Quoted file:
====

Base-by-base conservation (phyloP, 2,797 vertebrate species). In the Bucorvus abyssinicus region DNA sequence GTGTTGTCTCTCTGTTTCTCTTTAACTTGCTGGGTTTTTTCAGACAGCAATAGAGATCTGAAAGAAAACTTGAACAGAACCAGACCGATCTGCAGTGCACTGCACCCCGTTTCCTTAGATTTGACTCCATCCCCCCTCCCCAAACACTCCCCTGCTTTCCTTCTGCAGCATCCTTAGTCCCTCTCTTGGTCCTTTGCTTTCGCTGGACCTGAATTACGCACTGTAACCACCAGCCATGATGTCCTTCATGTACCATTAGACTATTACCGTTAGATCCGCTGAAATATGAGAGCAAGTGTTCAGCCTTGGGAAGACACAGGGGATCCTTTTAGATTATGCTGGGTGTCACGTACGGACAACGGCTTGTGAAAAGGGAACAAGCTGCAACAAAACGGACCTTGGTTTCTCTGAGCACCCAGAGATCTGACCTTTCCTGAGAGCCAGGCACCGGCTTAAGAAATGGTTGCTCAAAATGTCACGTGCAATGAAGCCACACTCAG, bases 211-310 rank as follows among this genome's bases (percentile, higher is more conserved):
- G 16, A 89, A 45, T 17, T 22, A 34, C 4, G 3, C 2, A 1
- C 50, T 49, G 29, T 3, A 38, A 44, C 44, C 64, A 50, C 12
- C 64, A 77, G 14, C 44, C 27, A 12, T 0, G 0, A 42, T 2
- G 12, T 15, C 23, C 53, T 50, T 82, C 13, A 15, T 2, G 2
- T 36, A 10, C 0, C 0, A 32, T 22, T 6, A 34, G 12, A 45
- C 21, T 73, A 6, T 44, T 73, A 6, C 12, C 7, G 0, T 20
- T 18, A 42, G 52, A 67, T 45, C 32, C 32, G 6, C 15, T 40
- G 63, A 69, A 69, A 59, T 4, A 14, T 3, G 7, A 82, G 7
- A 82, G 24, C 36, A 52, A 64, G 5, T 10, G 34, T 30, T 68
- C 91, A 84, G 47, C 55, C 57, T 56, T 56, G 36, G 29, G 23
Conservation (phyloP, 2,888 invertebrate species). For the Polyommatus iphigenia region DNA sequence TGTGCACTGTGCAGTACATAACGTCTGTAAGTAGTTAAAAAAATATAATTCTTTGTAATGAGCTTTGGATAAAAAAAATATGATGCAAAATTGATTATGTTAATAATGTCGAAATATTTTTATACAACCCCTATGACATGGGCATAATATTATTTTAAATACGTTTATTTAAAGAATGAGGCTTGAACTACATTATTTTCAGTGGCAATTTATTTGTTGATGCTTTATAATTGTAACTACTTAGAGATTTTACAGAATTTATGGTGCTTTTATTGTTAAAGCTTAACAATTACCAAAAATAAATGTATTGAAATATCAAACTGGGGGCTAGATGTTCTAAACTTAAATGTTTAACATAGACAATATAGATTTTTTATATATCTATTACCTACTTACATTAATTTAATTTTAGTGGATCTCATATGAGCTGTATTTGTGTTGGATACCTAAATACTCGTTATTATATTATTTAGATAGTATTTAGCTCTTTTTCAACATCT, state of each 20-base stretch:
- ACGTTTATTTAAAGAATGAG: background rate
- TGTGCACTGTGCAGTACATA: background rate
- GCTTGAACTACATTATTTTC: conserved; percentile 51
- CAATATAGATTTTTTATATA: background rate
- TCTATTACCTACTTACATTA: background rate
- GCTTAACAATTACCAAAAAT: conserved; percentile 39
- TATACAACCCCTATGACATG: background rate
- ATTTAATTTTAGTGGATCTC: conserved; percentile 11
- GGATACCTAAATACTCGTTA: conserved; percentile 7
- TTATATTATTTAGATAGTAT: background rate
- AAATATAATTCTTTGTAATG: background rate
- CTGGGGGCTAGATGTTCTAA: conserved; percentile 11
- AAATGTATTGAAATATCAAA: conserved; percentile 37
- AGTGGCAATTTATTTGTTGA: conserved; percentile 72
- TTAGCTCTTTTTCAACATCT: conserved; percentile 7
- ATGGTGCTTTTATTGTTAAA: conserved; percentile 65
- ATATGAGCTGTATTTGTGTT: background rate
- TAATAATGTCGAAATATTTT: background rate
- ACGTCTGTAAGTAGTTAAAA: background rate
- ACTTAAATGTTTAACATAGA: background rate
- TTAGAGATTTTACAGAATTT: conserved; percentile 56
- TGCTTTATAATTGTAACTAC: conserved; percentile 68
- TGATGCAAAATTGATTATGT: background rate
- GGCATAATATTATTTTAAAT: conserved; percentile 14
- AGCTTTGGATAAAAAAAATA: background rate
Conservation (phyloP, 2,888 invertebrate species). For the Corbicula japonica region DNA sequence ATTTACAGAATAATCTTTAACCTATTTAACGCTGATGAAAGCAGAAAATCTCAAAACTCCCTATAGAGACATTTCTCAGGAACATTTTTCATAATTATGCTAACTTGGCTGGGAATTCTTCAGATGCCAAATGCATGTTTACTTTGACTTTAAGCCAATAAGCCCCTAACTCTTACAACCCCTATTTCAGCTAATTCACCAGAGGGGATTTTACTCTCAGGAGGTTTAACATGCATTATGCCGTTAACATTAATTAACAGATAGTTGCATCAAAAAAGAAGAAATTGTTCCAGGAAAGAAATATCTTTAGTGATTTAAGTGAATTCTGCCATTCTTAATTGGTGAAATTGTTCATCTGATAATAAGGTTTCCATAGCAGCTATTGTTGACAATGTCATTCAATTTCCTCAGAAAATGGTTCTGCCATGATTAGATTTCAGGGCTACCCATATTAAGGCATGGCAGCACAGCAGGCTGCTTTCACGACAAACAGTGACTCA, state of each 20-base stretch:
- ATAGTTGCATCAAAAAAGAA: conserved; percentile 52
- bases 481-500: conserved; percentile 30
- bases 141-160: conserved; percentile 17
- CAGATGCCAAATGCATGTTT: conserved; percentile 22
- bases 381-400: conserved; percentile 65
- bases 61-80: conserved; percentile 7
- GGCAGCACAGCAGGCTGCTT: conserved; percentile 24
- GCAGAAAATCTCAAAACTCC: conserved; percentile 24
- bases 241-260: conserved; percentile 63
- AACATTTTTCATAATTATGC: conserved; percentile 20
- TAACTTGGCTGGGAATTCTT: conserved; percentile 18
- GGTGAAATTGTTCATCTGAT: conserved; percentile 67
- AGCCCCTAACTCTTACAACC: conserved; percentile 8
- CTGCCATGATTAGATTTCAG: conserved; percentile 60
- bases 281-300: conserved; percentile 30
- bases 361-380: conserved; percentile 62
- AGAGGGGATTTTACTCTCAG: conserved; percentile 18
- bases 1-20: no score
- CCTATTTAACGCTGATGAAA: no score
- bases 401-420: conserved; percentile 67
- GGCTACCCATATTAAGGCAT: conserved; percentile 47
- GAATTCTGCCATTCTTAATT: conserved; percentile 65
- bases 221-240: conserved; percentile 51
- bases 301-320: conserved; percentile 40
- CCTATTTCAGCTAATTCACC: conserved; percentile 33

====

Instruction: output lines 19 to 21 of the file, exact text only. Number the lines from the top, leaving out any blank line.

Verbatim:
- TATACAACCCCTATGACATG: background rate
- ATTTAATTTTAGTGGATCTC: conserved; percentile 11
- GGATACCTAAATACTCGTTA: conserved; percentile 7